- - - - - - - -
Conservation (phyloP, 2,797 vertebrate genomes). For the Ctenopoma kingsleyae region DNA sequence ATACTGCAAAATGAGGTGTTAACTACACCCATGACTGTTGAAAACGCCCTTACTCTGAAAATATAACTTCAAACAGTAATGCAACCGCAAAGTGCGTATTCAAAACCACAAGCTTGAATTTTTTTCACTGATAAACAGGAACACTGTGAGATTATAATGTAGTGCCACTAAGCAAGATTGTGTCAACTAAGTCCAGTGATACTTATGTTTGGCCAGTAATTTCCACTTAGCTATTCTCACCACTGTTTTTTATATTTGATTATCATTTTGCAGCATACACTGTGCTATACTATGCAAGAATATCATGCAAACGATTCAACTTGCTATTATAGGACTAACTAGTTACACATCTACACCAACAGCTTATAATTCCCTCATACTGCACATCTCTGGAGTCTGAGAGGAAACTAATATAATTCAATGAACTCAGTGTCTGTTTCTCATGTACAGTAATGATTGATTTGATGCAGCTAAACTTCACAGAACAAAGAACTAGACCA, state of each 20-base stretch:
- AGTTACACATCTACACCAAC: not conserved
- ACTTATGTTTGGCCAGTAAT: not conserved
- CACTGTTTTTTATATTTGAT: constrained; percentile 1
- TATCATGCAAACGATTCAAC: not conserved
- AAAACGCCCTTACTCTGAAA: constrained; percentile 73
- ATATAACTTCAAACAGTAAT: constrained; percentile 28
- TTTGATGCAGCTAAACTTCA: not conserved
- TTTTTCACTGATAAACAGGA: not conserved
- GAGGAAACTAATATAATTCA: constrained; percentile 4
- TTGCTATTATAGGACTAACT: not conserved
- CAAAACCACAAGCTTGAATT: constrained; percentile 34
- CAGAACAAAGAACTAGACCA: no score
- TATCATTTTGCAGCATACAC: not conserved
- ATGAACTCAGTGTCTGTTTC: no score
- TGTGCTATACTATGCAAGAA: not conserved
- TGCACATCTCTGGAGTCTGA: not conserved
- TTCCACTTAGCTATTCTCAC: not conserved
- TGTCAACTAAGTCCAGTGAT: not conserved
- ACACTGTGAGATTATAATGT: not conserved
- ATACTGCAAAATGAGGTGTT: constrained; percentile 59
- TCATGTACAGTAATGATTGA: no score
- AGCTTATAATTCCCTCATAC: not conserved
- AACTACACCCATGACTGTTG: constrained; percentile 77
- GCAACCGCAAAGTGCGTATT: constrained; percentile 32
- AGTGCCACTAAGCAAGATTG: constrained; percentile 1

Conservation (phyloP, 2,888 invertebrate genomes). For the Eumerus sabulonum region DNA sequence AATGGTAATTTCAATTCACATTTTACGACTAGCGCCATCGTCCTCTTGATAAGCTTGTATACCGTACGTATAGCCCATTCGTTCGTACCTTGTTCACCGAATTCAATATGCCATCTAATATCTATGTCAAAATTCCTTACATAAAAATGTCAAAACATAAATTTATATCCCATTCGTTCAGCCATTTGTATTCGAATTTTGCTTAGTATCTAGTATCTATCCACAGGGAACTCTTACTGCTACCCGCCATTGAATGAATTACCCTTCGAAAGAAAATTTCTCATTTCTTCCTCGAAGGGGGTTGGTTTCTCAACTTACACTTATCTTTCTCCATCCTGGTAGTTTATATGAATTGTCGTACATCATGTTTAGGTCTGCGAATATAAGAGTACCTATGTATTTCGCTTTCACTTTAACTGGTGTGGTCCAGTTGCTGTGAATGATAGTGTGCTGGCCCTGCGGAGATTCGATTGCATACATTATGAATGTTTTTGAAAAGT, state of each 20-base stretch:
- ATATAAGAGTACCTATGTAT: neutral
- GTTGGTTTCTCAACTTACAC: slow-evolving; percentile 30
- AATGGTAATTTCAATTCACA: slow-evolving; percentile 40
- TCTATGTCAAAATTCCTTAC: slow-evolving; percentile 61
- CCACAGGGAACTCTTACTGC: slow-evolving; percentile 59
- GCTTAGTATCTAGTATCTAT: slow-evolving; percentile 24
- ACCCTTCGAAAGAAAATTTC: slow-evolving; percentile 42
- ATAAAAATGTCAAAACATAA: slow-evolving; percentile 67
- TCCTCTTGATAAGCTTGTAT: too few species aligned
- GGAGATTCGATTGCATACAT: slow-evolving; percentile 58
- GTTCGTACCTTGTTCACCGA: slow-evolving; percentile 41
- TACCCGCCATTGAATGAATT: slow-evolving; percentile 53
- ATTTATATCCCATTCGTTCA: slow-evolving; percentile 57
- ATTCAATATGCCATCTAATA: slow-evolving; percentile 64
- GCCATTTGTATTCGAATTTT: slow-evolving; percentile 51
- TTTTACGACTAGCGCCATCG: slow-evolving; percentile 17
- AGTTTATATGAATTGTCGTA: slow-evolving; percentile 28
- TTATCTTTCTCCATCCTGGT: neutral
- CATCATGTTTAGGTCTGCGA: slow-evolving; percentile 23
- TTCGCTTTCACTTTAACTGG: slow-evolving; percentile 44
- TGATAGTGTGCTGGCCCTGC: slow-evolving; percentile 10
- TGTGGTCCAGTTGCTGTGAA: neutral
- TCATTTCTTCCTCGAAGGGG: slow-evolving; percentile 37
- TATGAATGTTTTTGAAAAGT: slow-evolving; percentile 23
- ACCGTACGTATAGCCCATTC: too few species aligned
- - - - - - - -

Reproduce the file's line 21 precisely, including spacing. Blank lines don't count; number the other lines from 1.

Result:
- ATACTGCAAAATGAGGTGTT: constrained; percentile 59